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Henrietta Post
  • Tom Ferraro, Foodlink founder and executive director, dies of pancreatic cancer

  • Thomas C. Ferraro, lifelong anti-hunger advocate, community leader, and visionary entrepreneur who founded Foodlink, one of the nation's first food banks, died early this morning of pancreatic cancer. He was 67.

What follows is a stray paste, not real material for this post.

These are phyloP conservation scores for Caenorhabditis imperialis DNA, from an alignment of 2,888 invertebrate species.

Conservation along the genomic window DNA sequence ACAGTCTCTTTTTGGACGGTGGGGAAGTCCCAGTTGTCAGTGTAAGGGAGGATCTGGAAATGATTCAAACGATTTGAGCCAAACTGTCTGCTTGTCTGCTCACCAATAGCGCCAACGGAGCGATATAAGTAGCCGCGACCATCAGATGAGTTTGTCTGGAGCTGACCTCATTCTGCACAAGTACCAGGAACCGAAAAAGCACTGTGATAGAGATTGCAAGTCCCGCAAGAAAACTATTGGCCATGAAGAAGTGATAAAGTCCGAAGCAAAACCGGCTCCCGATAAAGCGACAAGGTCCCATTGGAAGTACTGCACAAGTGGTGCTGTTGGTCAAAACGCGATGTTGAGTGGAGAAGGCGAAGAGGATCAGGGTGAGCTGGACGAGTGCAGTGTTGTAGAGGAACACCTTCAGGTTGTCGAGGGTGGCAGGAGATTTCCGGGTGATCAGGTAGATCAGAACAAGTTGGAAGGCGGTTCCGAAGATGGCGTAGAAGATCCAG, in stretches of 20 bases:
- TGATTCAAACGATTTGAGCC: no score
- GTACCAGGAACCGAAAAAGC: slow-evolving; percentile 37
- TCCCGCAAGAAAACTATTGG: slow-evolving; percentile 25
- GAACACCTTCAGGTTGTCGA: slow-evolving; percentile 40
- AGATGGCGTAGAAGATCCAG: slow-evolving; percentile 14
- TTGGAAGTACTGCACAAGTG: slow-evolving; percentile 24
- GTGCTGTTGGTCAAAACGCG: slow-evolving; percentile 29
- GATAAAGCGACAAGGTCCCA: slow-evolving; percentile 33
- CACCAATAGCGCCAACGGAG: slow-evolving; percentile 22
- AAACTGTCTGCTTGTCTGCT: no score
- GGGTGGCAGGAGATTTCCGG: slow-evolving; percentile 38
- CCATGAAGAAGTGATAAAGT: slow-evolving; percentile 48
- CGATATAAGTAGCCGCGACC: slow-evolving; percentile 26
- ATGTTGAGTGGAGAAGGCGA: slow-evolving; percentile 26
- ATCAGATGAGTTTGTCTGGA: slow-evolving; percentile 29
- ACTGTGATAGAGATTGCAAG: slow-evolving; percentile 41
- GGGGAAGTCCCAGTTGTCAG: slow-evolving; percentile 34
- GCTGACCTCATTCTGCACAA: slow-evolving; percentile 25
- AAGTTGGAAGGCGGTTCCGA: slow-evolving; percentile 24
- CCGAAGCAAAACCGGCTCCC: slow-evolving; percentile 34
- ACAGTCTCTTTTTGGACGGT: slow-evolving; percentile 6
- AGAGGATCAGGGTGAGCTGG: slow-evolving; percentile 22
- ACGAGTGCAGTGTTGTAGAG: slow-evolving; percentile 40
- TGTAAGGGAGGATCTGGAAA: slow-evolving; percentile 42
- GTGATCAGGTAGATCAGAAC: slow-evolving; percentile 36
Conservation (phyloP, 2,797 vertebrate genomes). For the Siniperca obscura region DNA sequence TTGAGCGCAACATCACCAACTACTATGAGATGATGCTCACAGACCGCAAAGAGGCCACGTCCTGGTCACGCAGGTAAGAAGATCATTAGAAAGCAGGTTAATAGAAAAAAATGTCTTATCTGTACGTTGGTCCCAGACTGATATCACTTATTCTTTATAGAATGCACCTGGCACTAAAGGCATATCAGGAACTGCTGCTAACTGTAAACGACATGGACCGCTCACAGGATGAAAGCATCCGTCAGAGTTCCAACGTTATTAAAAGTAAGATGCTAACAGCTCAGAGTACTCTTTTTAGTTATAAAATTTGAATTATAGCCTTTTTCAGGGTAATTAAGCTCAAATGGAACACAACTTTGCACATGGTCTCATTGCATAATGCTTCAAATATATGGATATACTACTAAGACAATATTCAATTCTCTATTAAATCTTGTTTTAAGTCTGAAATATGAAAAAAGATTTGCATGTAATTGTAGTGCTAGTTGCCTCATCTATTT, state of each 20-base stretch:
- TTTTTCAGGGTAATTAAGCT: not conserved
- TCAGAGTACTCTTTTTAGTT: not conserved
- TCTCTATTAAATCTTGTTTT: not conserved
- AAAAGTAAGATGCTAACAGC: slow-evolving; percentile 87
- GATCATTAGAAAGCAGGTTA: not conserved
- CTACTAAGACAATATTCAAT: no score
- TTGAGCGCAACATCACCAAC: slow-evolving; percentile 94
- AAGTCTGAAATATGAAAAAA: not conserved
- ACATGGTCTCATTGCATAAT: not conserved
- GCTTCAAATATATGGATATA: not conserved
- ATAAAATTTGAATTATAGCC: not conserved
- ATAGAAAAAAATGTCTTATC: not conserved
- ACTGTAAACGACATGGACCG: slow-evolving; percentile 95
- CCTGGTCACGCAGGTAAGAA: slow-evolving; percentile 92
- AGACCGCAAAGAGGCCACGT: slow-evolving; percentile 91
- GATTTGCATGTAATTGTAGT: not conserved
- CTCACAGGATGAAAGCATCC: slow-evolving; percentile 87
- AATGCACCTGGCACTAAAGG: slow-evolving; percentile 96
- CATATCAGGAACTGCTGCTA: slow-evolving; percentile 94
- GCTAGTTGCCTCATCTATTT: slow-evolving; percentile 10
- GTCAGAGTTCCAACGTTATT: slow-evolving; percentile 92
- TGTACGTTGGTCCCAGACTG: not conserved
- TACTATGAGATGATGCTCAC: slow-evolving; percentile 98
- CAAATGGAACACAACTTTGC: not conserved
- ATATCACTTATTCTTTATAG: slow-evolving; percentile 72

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  • Thomas C. Ferraro, lifelong anti-hunger advocate, community leader, and visionary entrepreneur who founded Foodlink, one of the nation's first food banks, died early this morning of pancreatic cancer. He was 67. “It is with great sadness that we share the news of Tom's death,” said Julia Tedesco, Chief Development & Communications Officer at Foodlink. “Tom had an unquenchable passion for addressing the societal injustices that kept individuals in poverty and struggling to feed their families. It was this passion, combined with his deep humility and extraordinary sense of humor that made him an inspirational leader not only to the employees of Foodlink, but to the thousands of people he worked with in our community. He was a remarkable mentor to us all.” Born and raised on the west side of the City of Rochester, Mr. Ferraro served as the Executive Director of Foodlink for 36 years. His commitment to the issue of hunger began in the early 1970s, while volunteering at a food cupboard in the 19th ward. At that time, only three food cupboards existed in Rochester, and all were reporting a steady increase in individuals seeking their services. In 1978, as an employee of Action for a Better Community, Mr. Ferraro appeared on the Eddie Meath Show to make a communitywide appeal for food donations. A representative of Thomas' English Muffins called with a massive donation of bread products—and the regional food bank was born. Foodlink (known then as the Genesee Valley Regional Food Clearinghouse) was incorporated as an independent organization in 1983, and distributed 620,000 pounds of food the same year. In 1988, Foodlink moved into its first real distribution center, a West Avenue building donated by Wegmans, and within a year increased its food distribution to five times its previous level. In 2000, Foodlink relocated to a building on Exchange Street, donated by the Kolko family and a decade of unprecedented growth followed — resulting in a relocation to its current 90,000 square foot headquarters on Mt. Read Boulevard in 2011. Under Tom's leadership, Foodlink grew into a 500-member organization distributing more than 18 million pounds of food and resources each year to area soup kitchens, food pantries, shelters, group homes, senior centers, day cares, after-school programs and other non-profit organizations. Foodlink runs more than 30 unique, food-related programs aimed at ending hunger, improving nutrition, empowering individuals with food literacy, and strengthening the regional food system. Throughout his career, Mr. Ferraro was recognized for his entrepreneurial spirit. He was among the first “food bankers” in the nation. He served on the original Feeding America (known then as Second Harvest) Board of Directors, working with his peers to develop the concept of food banking nationally; he also assisted in the formation of the other seven New York State food banks as well as the creation of the New York State Department of Health's Hunger Prevention and Nutrition Assistance Program (HPNAP) which continues to provide millions of dollars to hunger relief, food safety, and nutrition education programs each year. Mr. Ferraro was also known for his innovative approach to anti-hunger programming and nonprofit management. He followed his instinct and believed that to solve major problems, one must be willing to take risks. “There is no thinking outside the box,” Tom often said, “there is only living outside the box.” For more than three decades, his focus was to move the focus beyond the symptom of hunger and toward its root causes, by working to build community health and wealth while providing holistic services to those in need. He firmly believed that food banks have a responsibility to engage in workforce and economic development initiatives, to assist in building the capacity of other nonprofit organizations, and to be leaders in both public health and broader food system reforms. Though he felt uncomfortable with being described as such, Mr. Ferraro was a humanitarian in the true sense of the word. The welfare of others was the primary concern of his life. Through his work, he helped to sustain and give hope to hundreds of thousands of individuals, and his policy work at the state and national level reached countless more. “Tom personally changed the lives of so many people he met,” said Julia Tedesco. “He was willing to meet and network with anyone who requested time with him, he embraced the energy and enthusiasm of young professionals, he helped other entrepreneurs to get their businesses off the ground, he gave employment opportunities to individuals that no one else would take a chance on, and he unfailingly put people first—even if it meant temporarily disrupting the flow or efficiency of the organization. He believed that to make the world a better place, you must begin by serving the people directly in front of you—by paying them a living wage and benefits, providing educational opportunities and above all, listening to their needs.” Mr. Ferraro was the recipient of numerous distinguished community awards, including the Farash Foundation's Inaugural Farash Prize for Social Entrepreneurship, a prestigious community award aimed at recognizing and rewarding the best innovative approaches to our society's most pressing problems. For additional awards and other information, please visit the Foodlink website. Mr. Ferraro is survived by his mother, Marion Ferraro; beloved wife of 20 years, Regine Calvar; sons Michael, Philippe and John; granddaughters Victoria and Isabelle; and countless family members, lifelong friends, partners and employees. Funeral arrangements have not yet been made. In his absence, Foodlink will continue to provide its full range of programs and services. Jeanette Batiste, Chief Operating Officer, and Julia Tedesco, Chief Development & Communications Officer, will jointly lead the organization as interim Co-Executive Directors. Both Batiste and Tedesco have been with the organization for five years and will work closely with the Board of Directors to ensure that Foodlink continues the high-level of operational efficiency, innovative anti-hunger programming, and community collaboration for which it is known. Those wishing to donate funds on behalf of Mr. Ferraro are asked to consider contributing to the Foodlink Foundation in Mr. Ferraro's name at PO Box 60766, Rochester, New York, 14606.